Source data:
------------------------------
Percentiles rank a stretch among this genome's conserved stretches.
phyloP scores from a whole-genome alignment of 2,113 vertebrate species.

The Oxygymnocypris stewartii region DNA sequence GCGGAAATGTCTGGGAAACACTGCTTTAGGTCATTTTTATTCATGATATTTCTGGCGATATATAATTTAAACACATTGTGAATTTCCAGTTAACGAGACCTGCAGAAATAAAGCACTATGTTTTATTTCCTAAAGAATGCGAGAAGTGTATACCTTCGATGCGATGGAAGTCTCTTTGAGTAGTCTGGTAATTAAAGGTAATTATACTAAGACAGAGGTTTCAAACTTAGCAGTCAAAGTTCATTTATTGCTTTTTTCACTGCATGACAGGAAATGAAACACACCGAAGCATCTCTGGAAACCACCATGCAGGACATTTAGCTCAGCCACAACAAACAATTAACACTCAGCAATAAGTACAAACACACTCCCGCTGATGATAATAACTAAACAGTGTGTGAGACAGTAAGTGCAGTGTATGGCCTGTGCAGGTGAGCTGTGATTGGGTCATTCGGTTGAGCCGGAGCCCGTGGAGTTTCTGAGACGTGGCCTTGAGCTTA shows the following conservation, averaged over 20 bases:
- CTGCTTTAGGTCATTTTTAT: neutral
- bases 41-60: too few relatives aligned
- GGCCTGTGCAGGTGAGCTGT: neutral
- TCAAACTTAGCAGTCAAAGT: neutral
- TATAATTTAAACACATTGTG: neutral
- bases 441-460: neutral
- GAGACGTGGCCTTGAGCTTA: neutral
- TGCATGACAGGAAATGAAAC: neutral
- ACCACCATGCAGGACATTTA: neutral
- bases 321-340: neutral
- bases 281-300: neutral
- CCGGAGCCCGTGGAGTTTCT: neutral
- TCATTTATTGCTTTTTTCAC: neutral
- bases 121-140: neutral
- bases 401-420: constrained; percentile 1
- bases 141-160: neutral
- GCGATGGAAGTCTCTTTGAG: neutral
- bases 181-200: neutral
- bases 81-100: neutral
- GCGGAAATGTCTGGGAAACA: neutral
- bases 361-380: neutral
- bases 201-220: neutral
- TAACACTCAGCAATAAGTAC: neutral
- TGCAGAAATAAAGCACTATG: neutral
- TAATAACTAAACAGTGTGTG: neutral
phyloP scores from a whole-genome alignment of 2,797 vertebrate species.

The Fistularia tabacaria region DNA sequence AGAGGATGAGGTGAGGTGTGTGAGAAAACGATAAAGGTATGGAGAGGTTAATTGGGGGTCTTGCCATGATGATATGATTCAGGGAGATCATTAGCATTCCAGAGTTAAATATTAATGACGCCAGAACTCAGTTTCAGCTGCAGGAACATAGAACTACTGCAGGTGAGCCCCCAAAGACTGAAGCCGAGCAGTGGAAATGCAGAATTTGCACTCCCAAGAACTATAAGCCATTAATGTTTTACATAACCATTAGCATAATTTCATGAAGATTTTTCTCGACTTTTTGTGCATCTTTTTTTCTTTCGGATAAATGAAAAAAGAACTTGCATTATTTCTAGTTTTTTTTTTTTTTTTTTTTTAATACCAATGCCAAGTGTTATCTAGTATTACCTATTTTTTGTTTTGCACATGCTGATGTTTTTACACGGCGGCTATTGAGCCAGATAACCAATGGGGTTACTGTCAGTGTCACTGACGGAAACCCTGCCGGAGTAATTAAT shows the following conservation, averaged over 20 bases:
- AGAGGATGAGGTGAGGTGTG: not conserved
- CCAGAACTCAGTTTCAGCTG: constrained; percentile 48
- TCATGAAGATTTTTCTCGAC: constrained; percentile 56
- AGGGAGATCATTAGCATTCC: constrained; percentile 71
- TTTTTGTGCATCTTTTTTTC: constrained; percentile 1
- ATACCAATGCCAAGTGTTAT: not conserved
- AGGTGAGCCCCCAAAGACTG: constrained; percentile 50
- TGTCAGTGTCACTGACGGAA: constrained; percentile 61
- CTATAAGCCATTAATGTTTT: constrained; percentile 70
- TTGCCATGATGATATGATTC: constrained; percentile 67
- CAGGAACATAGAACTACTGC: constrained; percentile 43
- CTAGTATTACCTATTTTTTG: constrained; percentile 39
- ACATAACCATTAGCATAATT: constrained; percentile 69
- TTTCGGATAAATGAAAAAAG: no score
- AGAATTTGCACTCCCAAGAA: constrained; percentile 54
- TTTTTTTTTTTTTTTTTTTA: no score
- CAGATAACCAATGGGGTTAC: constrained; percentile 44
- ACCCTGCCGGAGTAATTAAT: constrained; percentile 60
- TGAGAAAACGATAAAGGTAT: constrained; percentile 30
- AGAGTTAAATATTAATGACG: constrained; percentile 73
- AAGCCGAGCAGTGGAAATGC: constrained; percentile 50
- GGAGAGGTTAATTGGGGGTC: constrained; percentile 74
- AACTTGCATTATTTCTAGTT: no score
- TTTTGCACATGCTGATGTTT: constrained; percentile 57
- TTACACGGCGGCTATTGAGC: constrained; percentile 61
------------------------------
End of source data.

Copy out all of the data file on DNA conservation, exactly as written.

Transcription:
Percentiles rank a stretch among this genome's conserved stretches.
phyloP scores from a whole-genome alignment of 2,113 vertebrate species.

The Oxygymnocypris stewartii region DNA sequence GCGGAAATGTCTGGGAAACACTGCTTTAGGTCATTTTTATTCATGATATTTCTGGCGATATATAATTTAAACACATTGTGAATTTCCAGTTAACGAGACCTGCAGAAATAAAGCACTATGTTTTATTTCCTAAAGAATGCGAGAAGTGTATACCTTCGATGCGATGGAAGTCTCTTTGAGTAGTCTGGTAATTAAAGGTAATTATACTAAGACAGAGGTTTCAAACTTAGCAGTCAAAGTTCATTTATTGCTTTTTTCACTGCATGACAGGAAATGAAACACACCGAAGCATCTCTGGAAACCACCATGCAGGACATTTAGCTCAGCCACAACAAACAATTAACACTCAGCAATAAGTACAAACACACTCCCGCTGATGATAATAACTAAACAGTGTGTGAGACAGTAAGTGCAGTGTATGGCCTGTGCAGGTGAGCTGTGATTGGGTCATTCGGTTGAGCCGGAGCCCGTGGAGTTTCTGAGACGTGGCCTTGAGCTTA shows the following conservation, averaged over 20 bases:
- CTGCTTTAGGTCATTTTTAT: neutral
- bases 41-60: too few relatives aligned
- GGCCTGTGCAGGTGAGCTGT: neutral
- TCAAACTTAGCAGTCAAAGT: neutral
- TATAATTTAAACACATTGTG: neutral
- bases 441-460: neutral
- GAGACGTGGCCTTGAGCTTA: neutral
- TGCATGACAGGAAATGAAAC: neutral
- ACCACCATGCAGGACATTTA: neutral
- bases 321-340: neutral
- bases 281-300: neutral
- CCGGAGCCCGTGGAGTTTCT: neutral
- TCATTTATTGCTTTTTTCAC: neutral
- bases 121-140: neutral
- bases 401-420: constrained; percentile 1
- bases 141-160: neutral
- GCGATGGAAGTCTCTTTGAG: neutral
- bases 181-200: neutral
- bases 81-100: neutral
- GCGGAAATGTCTGGGAAACA: neutral
- bases 361-380: neutral
- bases 201-220: neutral
- TAACACTCAGCAATAAGTAC: neutral
- TGCAGAAATAAAGCACTATG: neutral
- TAATAACTAAACAGTGTGTG: neutral
phyloP scores from a whole-genome alignment of 2,797 vertebrate species.

The Fistularia tabacaria region DNA sequence AGAGGATGAGGTGAGGTGTGTGAGAAAACGATAAAGGTATGGAGAGGTTAATTGGGGGTCTTGCCATGATGATATGATTCAGGGAGATCATTAGCATTCCAGAGTTAAATATTAATGACGCCAGAACTCAGTTTCAGCTGCAGGAACATAGAACTACTGCAGGTGAGCCCCCAAAGACTGAAGCCGAGCAGTGGAAATGCAGAATTTGCACTCCCAAGAACTATAAGCCATTAATGTTTTACATAACCATTAGCATAATTTCATGAAGATTTTTCTCGACTTTTTGTGCATCTTTTTTTCTTTCGGATAAATGAAAAAAGAACTTGCATTATTTCTAGTTTTTTTTTTTTTTTTTTTTTAATACCAATGCCAAGTGTTATCTAGTATTACCTATTTTTTGTTTTGCACATGCTGATGTTTTTACACGGCGGCTATTGAGCCAGATAACCAATGGGGTTACTGTCAGTGTCACTGACGGAAACCCTGCCGGAGTAATTAAT shows the following conservation, averaged over 20 bases:
- AGAGGATGAGGTGAGGTGTG: not conserved
- CCAGAACTCAGTTTCAGCTG: constrained; percentile 48
- TCATGAAGATTTTTCTCGAC: constrained; percentile 56
- AGGGAGATCATTAGCATTCC: constrained; percentile 71
- TTTTTGTGCATCTTTTTTTC: constrained; percentile 1
- ATACCAATGCCAAGTGTTAT: not conserved
- AGGTGAGCCCCCAAAGACTG: constrained; percentile 50
- TGTCAGTGTCACTGACGGAA: constrained; percentile 61
- CTATAAGCCATTAATGTTTT: constrained; percentile 70
- TTGCCATGATGATATGATTC: constrained; percentile 67
- CAGGAACATAGAACTACTGC: constrained; percentile 43
- CTAGTATTACCTATTTTTTG: constrained; percentile 39
- ACATAACCATTAGCATAATT: constrained; percentile 69
- TTTCGGATAAATGAAAAAAG: no score
- AGAATTTGCACTCCCAAGAA: constrained; percentile 54
- TTTTTTTTTTTTTTTTTTTA: no score
- CAGATAACCAATGGGGTTAC: constrained; percentile 44
- ACCCTGCCGGAGTAATTAAT: constrained; percentile 60
- TGAGAAAACGATAAAGGTAT: constrained; percentile 30
- AGAGTTAAATATTAATGACG: constrained; percentile 73
- AAGCCGAGCAGTGGAAATGC: constrained; percentile 50
- GGAGAGGTTAATTGGGGGTC: constrained; percentile 74
- AACTTGCATTATTTCTAGTT: no score
- TTTTGCACATGCTGATGTTT: constrained; percentile 57
- TTACACGGCGGCTATTGAGC: constrained; percentile 61